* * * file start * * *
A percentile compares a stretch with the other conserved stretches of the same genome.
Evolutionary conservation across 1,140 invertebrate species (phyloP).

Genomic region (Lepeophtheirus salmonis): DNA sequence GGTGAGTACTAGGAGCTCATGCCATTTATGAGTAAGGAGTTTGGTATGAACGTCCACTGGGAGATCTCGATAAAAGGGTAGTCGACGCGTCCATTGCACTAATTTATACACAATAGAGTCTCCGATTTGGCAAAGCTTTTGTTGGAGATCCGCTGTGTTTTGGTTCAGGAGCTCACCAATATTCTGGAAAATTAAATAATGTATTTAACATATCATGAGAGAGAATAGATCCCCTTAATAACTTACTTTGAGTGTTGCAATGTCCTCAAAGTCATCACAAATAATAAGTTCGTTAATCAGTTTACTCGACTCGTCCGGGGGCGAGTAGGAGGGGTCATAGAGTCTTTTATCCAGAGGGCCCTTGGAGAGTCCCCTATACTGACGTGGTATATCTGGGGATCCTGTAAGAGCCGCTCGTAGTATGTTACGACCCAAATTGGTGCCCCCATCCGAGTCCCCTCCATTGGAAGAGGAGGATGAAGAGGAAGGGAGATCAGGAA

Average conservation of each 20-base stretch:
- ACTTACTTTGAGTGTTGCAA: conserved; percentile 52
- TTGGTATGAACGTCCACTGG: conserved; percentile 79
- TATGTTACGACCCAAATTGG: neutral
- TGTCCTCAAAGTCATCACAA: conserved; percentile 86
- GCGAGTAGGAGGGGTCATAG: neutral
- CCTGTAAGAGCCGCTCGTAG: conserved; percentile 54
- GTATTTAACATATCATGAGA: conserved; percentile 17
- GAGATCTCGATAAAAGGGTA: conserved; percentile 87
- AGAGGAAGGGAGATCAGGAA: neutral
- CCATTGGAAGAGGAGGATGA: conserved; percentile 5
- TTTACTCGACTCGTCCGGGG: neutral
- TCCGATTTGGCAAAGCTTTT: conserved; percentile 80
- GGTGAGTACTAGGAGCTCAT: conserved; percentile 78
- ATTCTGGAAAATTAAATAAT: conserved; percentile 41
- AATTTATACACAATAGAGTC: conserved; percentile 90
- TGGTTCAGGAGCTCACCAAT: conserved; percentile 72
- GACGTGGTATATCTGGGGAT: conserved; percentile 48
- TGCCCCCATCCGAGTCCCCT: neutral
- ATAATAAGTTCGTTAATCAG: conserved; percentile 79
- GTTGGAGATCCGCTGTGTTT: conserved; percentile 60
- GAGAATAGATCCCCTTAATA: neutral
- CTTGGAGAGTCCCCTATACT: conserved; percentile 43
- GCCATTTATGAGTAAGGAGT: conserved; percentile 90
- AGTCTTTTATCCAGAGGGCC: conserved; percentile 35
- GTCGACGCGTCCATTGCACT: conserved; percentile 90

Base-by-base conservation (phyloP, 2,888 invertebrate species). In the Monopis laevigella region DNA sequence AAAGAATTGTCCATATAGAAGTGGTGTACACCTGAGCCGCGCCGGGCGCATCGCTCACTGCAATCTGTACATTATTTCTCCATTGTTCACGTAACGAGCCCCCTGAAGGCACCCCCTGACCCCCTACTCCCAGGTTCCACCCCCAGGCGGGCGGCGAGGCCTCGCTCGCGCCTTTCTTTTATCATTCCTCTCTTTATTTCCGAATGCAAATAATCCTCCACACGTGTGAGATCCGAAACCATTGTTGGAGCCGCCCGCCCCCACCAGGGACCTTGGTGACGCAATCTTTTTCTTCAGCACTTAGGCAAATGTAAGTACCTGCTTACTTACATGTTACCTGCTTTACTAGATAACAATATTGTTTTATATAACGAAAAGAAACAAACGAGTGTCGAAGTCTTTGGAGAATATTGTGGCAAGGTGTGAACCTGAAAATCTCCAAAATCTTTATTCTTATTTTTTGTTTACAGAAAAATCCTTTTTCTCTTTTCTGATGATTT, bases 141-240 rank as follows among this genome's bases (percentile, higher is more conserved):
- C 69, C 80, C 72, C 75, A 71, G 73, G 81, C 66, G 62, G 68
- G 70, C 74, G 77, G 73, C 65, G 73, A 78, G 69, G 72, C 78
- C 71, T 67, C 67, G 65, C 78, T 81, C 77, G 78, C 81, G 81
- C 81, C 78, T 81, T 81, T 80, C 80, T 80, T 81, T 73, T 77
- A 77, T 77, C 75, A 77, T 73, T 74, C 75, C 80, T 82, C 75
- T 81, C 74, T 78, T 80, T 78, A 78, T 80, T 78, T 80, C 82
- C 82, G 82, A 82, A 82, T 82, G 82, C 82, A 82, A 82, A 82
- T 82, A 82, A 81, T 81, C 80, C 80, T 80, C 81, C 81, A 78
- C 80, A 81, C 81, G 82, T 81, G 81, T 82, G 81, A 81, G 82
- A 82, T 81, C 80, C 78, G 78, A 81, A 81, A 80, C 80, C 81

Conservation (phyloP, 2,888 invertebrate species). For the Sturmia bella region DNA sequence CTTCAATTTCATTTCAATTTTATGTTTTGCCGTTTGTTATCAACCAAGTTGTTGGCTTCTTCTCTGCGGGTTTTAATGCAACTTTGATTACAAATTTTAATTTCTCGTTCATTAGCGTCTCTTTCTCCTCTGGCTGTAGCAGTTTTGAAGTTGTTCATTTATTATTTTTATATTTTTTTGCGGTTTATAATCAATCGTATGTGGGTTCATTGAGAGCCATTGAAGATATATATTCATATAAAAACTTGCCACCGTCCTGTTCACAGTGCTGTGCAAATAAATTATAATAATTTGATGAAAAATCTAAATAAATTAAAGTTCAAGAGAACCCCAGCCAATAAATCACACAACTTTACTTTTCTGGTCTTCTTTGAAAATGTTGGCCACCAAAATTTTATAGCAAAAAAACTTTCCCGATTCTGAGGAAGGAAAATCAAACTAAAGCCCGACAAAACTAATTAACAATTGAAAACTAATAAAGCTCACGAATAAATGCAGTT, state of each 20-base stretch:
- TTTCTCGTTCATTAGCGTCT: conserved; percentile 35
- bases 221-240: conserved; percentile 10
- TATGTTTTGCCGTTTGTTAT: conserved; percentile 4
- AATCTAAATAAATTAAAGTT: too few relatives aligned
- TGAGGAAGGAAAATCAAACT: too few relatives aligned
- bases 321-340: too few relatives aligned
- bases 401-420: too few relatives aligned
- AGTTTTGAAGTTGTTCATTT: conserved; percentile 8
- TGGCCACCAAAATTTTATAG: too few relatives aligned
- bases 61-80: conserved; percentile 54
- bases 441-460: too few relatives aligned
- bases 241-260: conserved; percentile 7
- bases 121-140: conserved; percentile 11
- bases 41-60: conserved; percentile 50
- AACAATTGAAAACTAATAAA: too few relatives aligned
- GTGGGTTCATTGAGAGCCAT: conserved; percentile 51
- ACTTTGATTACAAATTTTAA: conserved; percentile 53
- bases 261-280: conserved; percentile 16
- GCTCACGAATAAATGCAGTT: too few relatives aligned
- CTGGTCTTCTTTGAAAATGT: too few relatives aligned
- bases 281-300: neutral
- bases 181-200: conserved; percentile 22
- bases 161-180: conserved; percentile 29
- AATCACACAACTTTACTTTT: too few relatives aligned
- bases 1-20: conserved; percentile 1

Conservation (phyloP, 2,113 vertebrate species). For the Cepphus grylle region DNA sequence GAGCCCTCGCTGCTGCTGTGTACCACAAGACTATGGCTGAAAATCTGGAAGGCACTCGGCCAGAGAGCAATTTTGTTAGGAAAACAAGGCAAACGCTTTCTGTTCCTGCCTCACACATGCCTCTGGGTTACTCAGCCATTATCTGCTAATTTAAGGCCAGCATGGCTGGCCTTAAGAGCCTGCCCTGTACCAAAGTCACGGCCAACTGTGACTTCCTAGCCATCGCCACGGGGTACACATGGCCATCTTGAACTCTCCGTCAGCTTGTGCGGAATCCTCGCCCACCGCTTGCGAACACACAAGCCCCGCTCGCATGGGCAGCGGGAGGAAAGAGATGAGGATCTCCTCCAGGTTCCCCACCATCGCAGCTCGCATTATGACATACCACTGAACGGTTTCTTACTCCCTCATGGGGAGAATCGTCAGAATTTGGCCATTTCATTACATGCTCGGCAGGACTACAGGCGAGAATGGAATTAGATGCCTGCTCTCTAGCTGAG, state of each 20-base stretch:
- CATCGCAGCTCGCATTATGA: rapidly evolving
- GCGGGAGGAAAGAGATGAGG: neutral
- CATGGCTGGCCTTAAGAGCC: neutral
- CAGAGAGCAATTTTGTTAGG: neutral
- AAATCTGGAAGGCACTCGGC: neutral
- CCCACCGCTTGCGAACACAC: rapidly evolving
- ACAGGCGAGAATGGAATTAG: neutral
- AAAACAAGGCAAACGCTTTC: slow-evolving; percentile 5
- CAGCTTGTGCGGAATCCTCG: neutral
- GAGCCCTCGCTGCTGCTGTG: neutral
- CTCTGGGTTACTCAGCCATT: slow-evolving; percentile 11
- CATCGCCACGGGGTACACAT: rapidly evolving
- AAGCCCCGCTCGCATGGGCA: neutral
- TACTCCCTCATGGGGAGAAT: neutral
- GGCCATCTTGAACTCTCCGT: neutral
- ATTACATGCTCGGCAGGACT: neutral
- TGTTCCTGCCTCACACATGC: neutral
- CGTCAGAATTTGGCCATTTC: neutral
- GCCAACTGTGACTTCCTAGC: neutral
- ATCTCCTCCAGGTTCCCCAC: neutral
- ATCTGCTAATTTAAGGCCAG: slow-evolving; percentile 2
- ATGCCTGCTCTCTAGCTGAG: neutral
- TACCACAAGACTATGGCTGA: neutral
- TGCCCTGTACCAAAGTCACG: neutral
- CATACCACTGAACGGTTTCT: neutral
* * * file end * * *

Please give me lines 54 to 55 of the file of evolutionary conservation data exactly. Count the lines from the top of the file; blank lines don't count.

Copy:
- bases 121-140: conserved; percentile 11
- bases 41-60: conserved; percentile 50